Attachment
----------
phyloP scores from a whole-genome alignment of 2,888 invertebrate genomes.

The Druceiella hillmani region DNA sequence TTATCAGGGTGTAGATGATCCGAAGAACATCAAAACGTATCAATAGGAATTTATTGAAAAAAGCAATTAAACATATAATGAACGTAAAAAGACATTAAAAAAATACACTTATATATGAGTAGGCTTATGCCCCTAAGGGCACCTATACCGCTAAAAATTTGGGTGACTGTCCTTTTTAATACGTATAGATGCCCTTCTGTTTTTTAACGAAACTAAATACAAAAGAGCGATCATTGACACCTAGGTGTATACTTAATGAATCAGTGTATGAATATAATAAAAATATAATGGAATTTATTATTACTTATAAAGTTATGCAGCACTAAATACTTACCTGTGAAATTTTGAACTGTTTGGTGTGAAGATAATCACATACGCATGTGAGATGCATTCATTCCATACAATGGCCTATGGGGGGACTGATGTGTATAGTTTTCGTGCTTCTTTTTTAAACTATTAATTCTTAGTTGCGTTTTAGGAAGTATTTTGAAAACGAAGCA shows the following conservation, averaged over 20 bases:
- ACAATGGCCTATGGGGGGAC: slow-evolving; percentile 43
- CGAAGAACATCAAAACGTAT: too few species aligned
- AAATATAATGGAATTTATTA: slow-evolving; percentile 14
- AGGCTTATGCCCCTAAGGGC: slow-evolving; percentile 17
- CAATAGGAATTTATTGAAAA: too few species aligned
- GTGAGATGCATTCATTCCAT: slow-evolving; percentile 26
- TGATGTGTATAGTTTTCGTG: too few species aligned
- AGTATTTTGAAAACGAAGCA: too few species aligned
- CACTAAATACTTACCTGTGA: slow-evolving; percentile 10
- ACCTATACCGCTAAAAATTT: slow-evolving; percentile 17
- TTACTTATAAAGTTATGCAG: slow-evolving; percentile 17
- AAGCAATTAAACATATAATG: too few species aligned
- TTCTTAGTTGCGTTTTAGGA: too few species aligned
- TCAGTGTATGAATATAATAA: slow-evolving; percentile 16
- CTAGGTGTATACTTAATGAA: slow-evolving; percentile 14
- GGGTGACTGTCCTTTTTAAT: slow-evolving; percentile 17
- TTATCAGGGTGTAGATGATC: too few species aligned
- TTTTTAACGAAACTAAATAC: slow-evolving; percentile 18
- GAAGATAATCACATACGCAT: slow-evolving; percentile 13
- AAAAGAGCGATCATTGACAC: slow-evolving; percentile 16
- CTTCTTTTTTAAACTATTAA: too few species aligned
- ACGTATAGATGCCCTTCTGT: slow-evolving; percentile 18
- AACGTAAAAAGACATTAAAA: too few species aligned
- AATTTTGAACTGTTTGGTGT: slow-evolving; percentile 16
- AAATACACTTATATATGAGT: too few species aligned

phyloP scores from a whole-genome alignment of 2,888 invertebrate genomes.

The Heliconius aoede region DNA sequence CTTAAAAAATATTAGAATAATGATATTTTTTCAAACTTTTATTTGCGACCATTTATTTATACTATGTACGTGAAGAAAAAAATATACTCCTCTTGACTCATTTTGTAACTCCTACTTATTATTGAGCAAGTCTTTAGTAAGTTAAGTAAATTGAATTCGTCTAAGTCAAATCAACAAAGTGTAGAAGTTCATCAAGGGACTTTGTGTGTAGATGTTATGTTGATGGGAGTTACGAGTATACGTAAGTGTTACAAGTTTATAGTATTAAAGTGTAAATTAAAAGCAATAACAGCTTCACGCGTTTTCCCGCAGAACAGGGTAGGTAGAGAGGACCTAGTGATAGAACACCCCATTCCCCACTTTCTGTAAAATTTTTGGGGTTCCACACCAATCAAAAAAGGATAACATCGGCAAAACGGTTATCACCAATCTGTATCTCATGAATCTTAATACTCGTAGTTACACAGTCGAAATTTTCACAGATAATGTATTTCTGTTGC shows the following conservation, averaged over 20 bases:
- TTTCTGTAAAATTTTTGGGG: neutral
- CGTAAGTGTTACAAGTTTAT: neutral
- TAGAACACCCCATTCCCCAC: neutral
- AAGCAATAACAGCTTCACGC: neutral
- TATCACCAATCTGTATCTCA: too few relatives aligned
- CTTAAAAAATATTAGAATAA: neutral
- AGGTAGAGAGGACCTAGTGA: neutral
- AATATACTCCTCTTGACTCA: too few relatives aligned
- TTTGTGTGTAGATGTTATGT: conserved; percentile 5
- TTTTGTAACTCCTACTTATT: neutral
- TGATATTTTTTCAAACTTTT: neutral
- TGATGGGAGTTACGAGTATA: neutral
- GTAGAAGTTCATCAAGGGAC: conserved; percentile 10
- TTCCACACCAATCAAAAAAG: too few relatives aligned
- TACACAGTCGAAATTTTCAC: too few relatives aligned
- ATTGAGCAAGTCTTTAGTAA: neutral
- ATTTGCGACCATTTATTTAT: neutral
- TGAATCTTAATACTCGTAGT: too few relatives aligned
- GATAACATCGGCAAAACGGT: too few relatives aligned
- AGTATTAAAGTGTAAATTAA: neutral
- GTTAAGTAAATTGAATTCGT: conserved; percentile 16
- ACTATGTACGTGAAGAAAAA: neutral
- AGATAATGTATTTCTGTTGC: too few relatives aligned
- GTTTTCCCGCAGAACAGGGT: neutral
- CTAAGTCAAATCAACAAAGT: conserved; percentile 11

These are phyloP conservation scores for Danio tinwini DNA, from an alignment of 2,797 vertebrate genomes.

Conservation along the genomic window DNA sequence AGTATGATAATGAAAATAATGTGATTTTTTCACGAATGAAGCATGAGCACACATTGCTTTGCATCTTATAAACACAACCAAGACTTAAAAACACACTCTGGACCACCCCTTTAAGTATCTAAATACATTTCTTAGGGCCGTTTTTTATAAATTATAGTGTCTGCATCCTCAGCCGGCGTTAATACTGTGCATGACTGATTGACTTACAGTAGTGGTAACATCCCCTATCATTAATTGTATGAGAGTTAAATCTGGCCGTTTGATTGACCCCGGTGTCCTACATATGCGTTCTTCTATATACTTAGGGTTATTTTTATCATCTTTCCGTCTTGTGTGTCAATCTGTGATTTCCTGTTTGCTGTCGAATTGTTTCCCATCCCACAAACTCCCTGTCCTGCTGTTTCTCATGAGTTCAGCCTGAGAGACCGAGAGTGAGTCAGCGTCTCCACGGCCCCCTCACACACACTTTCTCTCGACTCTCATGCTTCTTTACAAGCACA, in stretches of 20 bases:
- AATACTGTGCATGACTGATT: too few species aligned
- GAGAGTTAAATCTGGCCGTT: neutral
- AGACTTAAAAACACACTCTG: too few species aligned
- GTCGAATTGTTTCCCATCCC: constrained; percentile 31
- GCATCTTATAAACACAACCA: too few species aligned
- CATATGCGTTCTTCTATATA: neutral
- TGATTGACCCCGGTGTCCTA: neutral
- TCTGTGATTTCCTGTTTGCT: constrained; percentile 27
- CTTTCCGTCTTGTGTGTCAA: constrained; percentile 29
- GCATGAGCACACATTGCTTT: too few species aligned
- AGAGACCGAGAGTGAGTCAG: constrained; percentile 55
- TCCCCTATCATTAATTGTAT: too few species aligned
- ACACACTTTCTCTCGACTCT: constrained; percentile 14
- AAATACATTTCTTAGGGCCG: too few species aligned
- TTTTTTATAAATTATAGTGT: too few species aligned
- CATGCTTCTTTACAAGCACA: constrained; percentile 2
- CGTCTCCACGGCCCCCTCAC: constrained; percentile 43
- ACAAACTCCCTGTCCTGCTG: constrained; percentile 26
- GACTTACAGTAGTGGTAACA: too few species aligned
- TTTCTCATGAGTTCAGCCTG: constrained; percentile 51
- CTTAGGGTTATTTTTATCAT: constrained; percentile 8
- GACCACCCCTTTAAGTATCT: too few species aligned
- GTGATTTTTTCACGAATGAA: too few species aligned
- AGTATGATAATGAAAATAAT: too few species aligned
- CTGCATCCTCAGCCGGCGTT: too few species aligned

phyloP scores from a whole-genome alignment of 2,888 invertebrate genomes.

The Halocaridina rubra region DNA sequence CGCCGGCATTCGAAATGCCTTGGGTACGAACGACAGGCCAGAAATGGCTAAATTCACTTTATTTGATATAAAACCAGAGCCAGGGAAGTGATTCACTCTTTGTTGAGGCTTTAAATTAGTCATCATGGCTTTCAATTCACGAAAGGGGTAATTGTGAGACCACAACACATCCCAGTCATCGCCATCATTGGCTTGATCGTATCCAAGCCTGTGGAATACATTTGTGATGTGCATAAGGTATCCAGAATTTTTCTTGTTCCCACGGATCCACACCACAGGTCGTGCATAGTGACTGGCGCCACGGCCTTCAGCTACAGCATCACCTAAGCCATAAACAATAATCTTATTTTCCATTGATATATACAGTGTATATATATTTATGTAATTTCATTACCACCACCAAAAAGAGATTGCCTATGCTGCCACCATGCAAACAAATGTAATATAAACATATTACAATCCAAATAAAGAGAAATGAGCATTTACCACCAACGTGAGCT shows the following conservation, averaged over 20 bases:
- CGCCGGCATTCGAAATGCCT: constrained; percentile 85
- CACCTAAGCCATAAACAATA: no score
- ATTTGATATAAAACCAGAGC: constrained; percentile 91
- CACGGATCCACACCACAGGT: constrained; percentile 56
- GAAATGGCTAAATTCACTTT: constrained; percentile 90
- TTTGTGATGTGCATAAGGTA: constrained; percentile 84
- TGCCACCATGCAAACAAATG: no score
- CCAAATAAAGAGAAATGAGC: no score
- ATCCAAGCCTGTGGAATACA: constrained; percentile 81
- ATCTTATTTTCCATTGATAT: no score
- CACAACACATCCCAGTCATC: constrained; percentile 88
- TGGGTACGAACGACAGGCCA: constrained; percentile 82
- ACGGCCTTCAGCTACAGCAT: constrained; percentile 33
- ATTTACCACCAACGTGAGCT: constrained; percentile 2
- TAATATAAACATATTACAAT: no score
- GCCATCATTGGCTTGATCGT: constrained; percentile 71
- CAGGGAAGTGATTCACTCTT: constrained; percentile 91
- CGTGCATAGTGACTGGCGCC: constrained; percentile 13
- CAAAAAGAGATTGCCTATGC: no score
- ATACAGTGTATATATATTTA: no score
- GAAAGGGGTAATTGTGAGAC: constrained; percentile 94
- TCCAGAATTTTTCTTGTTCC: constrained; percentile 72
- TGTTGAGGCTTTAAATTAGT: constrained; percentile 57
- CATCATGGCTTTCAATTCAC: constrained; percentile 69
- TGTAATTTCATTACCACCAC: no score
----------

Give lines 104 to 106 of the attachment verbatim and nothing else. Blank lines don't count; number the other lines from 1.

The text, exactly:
- GAAAGGGGTAATTGTGAGAC: constrained; percentile 94
- TCCAGAATTTTTCTTGTTCC: constrained; percentile 72
- TGTTGAGGCTTTAAATTAGT: constrained; percentile 57